Ridgemont, Oakland, California

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Coordinates: 37°46′55.24″N 122°9′28.23″W / 37.7820111°N 122.1578417°W / 37.7820111; -122.1578417

Location of Ridgemont in the City of Oakland.

Ridgemont is an affluent neighborhood in Oakland, California, next to Merritt College along Campus Drive, the main thoroughfare at the ridgeline. First developed in the 1970s and 1980s, the neighborhood (one of the last undeveloped parcels in the city of Oakland at the time) is among the youngest of Oakland's affluent hillside neighborhoods and began as a subdivision of large, pre-designed, fairly uniform, redwood suburban-style homes vaguely reminiscent of the much more distinctive "Sea Ranch" Marin County subdivision of the 1960s and early 1970s. As the Ridgemont subdivision grew, new construction brought to it large estates, both subdivision planned and individual architect-designed––primarily in Mediterranean and late twentieth, new millennia-era interpretations of neo-modern,"Sea Ranch," and California suburban styles. These, the largest homes of the neighborhood, were optimally placed on the neighborhood crest and nearby highest points of the hillsides to take advantage of three-bridge views of the Bay. A newer subdivision,"Monte Vista Homes," on the lower slopes below and wholly separate from the Ridgemont subdivision, commenced in 2005 as Desilva, a real estate developer, began building on slopes of the defunct Leona quarry (also known as the Alma pyrite mine). In preparation for the new subdivision, the development team subcontracted land restoration teams so that the former quarry underwent extensive land recovery ––including the replanting of fire-resistant, native plants for soil retention and beautification––prior to homes construction. But the quarry's outlines––the massive carving out of the hillside over decades –– is still visible from as far away as San Francisco.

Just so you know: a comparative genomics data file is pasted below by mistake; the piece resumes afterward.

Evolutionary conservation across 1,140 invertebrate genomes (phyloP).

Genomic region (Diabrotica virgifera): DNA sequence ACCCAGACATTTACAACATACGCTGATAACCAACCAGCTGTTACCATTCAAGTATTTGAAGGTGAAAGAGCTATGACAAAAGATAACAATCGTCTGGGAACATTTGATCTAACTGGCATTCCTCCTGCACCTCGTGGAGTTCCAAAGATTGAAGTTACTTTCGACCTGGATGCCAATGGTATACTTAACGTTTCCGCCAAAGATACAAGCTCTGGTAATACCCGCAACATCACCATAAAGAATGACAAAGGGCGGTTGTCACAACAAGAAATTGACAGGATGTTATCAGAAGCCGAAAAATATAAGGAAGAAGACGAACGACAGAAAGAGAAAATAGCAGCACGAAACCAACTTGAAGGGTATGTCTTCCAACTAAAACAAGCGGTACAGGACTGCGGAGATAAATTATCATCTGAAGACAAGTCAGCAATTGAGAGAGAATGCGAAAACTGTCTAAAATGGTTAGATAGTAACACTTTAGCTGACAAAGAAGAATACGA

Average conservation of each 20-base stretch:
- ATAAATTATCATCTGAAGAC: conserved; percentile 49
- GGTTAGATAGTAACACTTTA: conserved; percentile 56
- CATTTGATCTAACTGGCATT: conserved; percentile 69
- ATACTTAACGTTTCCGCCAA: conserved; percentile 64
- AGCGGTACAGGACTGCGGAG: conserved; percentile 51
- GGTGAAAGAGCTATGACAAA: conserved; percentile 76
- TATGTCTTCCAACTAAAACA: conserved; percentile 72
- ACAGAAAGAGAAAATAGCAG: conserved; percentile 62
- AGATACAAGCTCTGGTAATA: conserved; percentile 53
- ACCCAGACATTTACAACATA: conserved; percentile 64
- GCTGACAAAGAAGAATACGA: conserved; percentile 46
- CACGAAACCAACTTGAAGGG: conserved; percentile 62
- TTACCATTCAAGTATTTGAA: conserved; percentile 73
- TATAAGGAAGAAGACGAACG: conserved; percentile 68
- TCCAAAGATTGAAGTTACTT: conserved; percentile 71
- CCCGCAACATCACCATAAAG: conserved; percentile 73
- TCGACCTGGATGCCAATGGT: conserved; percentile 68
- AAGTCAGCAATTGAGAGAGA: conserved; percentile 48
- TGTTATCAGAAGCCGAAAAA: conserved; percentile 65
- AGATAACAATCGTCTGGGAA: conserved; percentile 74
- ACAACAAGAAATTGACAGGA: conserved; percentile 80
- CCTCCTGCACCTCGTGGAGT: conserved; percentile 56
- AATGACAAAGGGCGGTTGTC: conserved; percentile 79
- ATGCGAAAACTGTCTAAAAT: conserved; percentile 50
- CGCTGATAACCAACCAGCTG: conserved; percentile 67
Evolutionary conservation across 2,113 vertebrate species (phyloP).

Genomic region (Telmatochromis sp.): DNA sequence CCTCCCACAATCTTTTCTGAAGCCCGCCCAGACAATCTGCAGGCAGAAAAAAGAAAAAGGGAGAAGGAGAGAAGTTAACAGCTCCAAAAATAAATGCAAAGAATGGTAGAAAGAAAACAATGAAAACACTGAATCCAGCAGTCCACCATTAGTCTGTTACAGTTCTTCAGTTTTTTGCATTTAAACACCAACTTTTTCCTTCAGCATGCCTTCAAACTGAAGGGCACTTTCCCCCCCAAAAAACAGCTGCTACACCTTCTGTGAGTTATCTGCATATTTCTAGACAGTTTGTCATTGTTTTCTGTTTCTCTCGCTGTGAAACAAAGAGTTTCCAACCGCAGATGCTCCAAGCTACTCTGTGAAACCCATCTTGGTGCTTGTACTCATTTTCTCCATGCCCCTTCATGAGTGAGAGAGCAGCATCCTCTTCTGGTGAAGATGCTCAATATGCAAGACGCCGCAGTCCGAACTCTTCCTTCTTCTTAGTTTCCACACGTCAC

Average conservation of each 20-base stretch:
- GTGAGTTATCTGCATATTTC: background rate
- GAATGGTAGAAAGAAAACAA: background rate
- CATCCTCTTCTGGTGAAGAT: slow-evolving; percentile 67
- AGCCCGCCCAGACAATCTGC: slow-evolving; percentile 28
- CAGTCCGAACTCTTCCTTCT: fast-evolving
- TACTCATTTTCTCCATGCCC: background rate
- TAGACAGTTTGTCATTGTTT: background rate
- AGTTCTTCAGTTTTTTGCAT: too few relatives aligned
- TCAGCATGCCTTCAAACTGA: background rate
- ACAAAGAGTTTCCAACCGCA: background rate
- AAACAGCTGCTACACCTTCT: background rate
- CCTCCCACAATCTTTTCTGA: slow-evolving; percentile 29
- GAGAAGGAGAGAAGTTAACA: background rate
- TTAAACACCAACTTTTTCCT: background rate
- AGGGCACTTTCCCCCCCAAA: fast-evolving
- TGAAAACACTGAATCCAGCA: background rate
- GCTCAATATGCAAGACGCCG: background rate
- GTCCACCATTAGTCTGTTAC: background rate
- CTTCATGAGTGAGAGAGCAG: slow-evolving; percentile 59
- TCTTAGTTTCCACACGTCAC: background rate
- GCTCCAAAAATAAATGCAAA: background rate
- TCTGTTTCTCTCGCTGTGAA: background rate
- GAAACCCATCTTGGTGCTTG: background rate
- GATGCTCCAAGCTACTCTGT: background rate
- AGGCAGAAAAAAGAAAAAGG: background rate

A wildfire consumed about twenty acres in the district on September 26, 2017, directly threatening numerous ridgeline estates, before it was Oakland Fire Department crews, aided by an air tanker and helicopters which drew water from nearby San Leandro Reservoir, quickly extinguished the blaze. No structures were burned.